EU to hit Apple with colossal fine

EU to hit Apple with hefty fine

Image of an apple store. Credit: TonyV3112/

The European Union is expected to impose a fine of over half a billion euros on Apple, marking a significant milestone in the tech industry’s legal landscape.

This landmark penalty, estimated at around €500 million, is expected to be unveiled in early March.

It concludes an extensive antitrust investigation by the European Commission, initiated by Spotify’s complaint in 2019, concerning Apple’s music streaming service operations within the EU.

Digital competition

The crux of the investigation revolves around Apple’s alleged preferential treatment of its services on its platform, potentially side-lining competitors.

According to the Financial Times, the probe looked into whether Apple restricted apps from notifying iPhone users about more economical alternatives for music subscriptions outside the App Store.

Insiders expect the Commission to declare Apple’s behaviour as unlawful and violate the bloc’s regulations that promote competition within the single market.

Furthermore, the EU plans to prohibit Apple’s practice of hindering music services from directing users to less expensive options outside its App Store, accusing Apple of leveraging its dominant position to impose anti-competitive trading practices on rivals.

Tech giants under scrutiny

This fine represents one of the most substantial financial penalties imposed by the EU on a major technology firm. It comes in the wake of a series of penalties against Google totaling approximately €8 billion, which are currently under legal challenge.

Previously, Apple had not faced antitrust fines from Brussels, though it was fined €1.1 billion in France in 2020 for similar accusations, which was appealed and later reduced to €372 million.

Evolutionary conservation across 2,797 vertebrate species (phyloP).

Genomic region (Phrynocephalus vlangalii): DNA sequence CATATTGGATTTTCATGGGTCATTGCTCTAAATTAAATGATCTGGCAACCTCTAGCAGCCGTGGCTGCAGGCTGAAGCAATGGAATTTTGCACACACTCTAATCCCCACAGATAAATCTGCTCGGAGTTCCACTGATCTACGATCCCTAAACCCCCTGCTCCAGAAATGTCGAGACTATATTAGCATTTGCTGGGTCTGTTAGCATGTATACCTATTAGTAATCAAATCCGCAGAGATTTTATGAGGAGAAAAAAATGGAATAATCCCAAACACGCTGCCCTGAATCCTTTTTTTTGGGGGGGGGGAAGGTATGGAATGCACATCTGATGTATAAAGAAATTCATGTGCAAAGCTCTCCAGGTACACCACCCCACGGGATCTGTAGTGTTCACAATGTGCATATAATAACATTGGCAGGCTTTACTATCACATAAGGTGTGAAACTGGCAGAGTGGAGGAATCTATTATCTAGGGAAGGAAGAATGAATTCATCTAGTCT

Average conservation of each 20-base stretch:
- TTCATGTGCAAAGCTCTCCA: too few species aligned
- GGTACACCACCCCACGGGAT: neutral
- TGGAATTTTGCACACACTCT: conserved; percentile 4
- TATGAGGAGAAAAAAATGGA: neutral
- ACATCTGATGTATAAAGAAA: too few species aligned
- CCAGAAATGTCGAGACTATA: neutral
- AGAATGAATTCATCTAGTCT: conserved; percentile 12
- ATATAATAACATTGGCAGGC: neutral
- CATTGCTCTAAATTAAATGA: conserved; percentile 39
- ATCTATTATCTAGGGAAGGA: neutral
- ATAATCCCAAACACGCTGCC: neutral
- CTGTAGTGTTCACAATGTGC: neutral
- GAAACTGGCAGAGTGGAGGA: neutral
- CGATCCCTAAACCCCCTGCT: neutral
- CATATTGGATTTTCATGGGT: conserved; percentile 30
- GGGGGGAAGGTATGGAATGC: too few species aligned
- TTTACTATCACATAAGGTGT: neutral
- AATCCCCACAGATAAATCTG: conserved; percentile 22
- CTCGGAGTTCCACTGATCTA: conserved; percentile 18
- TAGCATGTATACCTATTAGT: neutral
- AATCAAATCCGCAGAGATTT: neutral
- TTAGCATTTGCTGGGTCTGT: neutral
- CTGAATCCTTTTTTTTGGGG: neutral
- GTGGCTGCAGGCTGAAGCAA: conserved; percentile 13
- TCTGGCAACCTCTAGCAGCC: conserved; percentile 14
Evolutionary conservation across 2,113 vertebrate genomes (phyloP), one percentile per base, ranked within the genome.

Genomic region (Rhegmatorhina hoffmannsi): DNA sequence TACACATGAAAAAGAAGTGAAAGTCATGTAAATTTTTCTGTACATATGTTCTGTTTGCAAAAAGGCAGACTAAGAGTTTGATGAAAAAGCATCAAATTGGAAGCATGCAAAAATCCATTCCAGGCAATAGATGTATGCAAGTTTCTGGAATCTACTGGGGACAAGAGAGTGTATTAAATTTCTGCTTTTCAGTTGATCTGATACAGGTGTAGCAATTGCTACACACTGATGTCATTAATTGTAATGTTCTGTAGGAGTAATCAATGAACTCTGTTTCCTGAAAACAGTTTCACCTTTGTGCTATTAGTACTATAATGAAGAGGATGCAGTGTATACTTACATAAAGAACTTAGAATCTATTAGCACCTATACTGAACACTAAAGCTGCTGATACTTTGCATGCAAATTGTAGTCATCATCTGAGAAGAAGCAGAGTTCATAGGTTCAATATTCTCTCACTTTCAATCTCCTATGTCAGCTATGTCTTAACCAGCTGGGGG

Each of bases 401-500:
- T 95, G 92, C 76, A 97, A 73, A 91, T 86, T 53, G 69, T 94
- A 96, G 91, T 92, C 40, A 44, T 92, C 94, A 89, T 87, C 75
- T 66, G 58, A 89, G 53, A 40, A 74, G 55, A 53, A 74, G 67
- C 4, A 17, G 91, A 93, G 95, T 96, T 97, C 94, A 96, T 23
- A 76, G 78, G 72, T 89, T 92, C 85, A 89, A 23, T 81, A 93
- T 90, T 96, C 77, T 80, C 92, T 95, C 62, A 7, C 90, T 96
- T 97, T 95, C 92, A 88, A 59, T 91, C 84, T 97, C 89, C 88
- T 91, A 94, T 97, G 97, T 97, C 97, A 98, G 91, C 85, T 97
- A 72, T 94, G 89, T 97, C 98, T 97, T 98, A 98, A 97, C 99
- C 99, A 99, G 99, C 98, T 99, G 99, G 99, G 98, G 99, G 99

The EU’s stern action signals a renewed conflict between Brussels and major tech companies, underlining the importance of compliance with the Digital Markets Act, aimed at fostering competition and enabling smaller tech entities to flourish.

In response to the antitrust case, Apple made changes to its iOS mobile software, App Store, and Safari browser, attempting to align with Brussels’ demands.

However, Spotify, the Swedish-based music streaming provider, dismissed these efforts as a ‘complete and total farce’.

Apple has the option to challenge the EU’s decision in court. Both Apple and the European Commission have refrained from commenting on the imminent ruling.

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Written by

John Ensor

Originally from Doncaster, Yorkshire, John now lives in Galicia, Northern Spain with his wife Nina. He is passionate about news, music, cycling and animals.


    • Hammie

      19 February 2024 • 16:34

      €500 mil is nothing to Apple, they still ignore the law and pay these fines as a business expense.

    • Dave Smith

      21 February 2024 • 06:02

      I really don´t believe these fines are justified, today almost everyone is totally aware of how the internet works and if a person wants a cheaper APP they can get it by spending a few seconds longer on the internet. What people should be more concerned about is that the corrupt EU hierarchy keep introducing news laws that nobody needs or are required, these laws mainly restrict our freedoms and we should all be very concerned about that

    Comments are closed.